they had practiced to the extent that they could perform the playing test to a high degree. A
strong majority (53%) fell into the Meets category, demonstrating by their playing that they
understood the task and were able to perform the task well. Eight students fell into the Needs
Improvement category for various reasons; some students had simply not practiced enough,
others did not understand how to execute the difficult bowing technique I was evaluating, and a
few simply did not have the prior knowledge and playing experience to successfully practice and
perform this section.
The Work Sample and Feedback for Student Number 3 demonstrates an example of a student
who falls into the Needs Improvement category. In the video of this student's performance as
well as the rubric, it is clear that this student struggles in many areas. According to the rubric,
this student has difficulty with keeping a Steady Tempo, Rhythm, Bow direction and Lifts, and
Tone/Overall Sound. While I don't expect the student to improve in every area all at once, I
gave a little bit of advice in each area on her rubric so that she can start working on each
category.
According to the last table, it is interesting to see which areas of the rubric the students excelled
at and which needed more emphasis. I think this analysis gives me the most informative
feedback as I plan future lessons, because it shows what the weakest overall area of the class's
playing ability as measured by this rubric. After analyzing the whole class' scores, it was clear
that the class average of 2.8 on the Bow direction and lifts means that this skill still needs more
emphasis and support as we continue to prepare this song for the concert. I will continue to
work the bowing skills into future warm-ups, trying to disguise the repetition as much as possible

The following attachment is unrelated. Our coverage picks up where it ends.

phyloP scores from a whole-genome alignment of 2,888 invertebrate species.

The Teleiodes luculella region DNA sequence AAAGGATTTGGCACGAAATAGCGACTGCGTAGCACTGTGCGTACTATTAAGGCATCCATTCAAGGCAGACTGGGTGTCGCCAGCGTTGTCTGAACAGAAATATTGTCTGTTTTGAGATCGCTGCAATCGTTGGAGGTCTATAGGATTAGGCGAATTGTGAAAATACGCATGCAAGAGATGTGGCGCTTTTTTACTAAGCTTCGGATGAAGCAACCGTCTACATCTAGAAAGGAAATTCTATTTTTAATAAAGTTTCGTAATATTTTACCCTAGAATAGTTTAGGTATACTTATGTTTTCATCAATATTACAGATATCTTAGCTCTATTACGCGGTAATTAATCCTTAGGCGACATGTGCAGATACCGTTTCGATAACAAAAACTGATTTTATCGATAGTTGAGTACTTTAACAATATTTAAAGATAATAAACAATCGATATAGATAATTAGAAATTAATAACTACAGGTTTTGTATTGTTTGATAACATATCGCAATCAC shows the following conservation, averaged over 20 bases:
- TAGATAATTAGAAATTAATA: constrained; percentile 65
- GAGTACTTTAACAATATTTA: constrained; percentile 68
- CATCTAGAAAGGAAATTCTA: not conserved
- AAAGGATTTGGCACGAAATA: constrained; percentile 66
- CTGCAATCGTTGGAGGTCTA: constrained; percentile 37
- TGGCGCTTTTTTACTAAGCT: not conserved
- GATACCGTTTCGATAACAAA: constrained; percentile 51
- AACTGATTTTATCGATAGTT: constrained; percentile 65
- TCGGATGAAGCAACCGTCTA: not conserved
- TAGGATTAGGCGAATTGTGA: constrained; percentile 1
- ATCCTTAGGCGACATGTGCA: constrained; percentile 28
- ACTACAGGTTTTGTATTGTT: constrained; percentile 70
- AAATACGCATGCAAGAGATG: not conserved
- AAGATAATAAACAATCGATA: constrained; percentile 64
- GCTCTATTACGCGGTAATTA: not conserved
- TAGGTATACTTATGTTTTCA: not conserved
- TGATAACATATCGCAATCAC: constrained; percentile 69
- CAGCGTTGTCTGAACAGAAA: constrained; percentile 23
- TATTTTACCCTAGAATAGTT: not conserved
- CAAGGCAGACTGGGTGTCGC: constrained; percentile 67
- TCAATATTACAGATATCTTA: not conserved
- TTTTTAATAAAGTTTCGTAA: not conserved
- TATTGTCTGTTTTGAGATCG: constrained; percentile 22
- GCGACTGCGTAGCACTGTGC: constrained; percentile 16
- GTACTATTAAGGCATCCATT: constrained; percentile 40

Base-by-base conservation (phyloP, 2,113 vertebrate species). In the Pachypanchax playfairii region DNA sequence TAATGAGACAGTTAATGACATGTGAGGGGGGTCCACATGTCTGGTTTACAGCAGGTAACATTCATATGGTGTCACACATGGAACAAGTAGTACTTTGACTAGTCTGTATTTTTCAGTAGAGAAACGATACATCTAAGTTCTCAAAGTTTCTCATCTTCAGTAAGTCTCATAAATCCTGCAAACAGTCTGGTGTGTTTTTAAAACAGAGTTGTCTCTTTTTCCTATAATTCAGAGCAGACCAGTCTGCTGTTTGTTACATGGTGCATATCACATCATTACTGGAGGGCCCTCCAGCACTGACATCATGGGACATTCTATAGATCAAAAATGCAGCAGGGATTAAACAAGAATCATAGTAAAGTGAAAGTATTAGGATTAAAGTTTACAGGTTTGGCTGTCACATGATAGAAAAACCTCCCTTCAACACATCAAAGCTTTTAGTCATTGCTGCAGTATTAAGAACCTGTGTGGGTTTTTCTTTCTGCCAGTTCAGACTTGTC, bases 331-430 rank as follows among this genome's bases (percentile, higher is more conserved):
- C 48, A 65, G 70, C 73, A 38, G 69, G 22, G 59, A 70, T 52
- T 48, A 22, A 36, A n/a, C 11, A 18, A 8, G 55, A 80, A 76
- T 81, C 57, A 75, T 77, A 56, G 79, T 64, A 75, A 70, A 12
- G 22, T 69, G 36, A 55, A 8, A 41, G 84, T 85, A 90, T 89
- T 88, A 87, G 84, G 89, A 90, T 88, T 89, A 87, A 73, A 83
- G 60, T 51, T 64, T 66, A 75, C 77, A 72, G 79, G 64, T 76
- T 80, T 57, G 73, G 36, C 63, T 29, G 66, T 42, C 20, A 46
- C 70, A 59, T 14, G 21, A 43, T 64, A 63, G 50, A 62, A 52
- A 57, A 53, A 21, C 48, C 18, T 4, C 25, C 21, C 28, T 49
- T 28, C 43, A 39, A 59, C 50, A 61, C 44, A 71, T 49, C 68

in order to get the students to play and practice the bowings often!]

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Task 3: Assessment Commentary

Finally, since this assessment was focused on the knowledge/skill outcome of the difficult
bowing, I recognize that the students who struggled with this may succeed in other areas
(contextual understanding and artistic expression) so I make sure to allow opportunities to
informally assess these areas in other lessons. For example, at the end of Lesson #2 I asked
all the students to fill out a post-it note describing in words what they had learned about
Ukrainian culture and also to define an ostinato. Students who may not play as well have a
chance to demonstrate their understanding in these assessments. Although they did not get a
grade for that activity, it allows me to see what the students who perform at a lower level are
thinking and gaining from the other contextual and artistic outcomes of the lessons.
d. If a video or audio work sample occurs in a group context (e.g., discussion), provide the
name of the clip and clearly describe how the scorer can identify the focus student(s)
(e.g., position, physical description) whose work is portrayed.
[ The students featured in the video work sample are clearly seen playing their instrument so
that the scorer can identify the students. In Student #3's video you cannot see the student (she
is out of the focus of the camera) but you can see her bow moving while the rest of the students
are sitting still and listening.]
2. Feedback to Guide Further Learning
Refer to specific evidence of submitted feedback to support your explanations.
a. Identify the format in which you submitted your evidence of feedback for the
3 focus students. (Delete choices that do not apply.)

Written directly on work samples or in separate documents that were provided to the
focus students
[ After each student evaluated their own playing on the rubric, I collected them and went back to
review what they thought of their playing. I watched the videos of each student again to remind
myself of each student's specific performance, and then I circled the specific rubric sections for
each student. If I had specific feedback on certain categories or if my grade differed from theirs,
I tried to give an appropriate explanation or direction for future growth. ]
b. Explain how feedback provided to the 3 focus students addresses their individual
strengths and needs relative to the learning objectives measured.
[ Student #1 really excelled in his preparation and performance of the playing test passage.
While I gave him a score of 100% or 24 out of 24 because he satisfied each portion of the rubric
accordingly, I was also sure to include some advice to get a better tone or use even more
advanced bowing techniques. For example, while I complimented his tone in general, I noticed
that some of the longer half notes did not sound fully connected and supported by the bow.
Therefore I wrote near that category, Nice job, ___! Can you try to connect the half notes more
from measure 53-53? No stopping the sound! In this comment, specific measure numbers
were mentioned so that he could have a particular goal in mind and know exactly what I was
referring to.
Also, in the section where students are asked to set a goal to improve as they work on this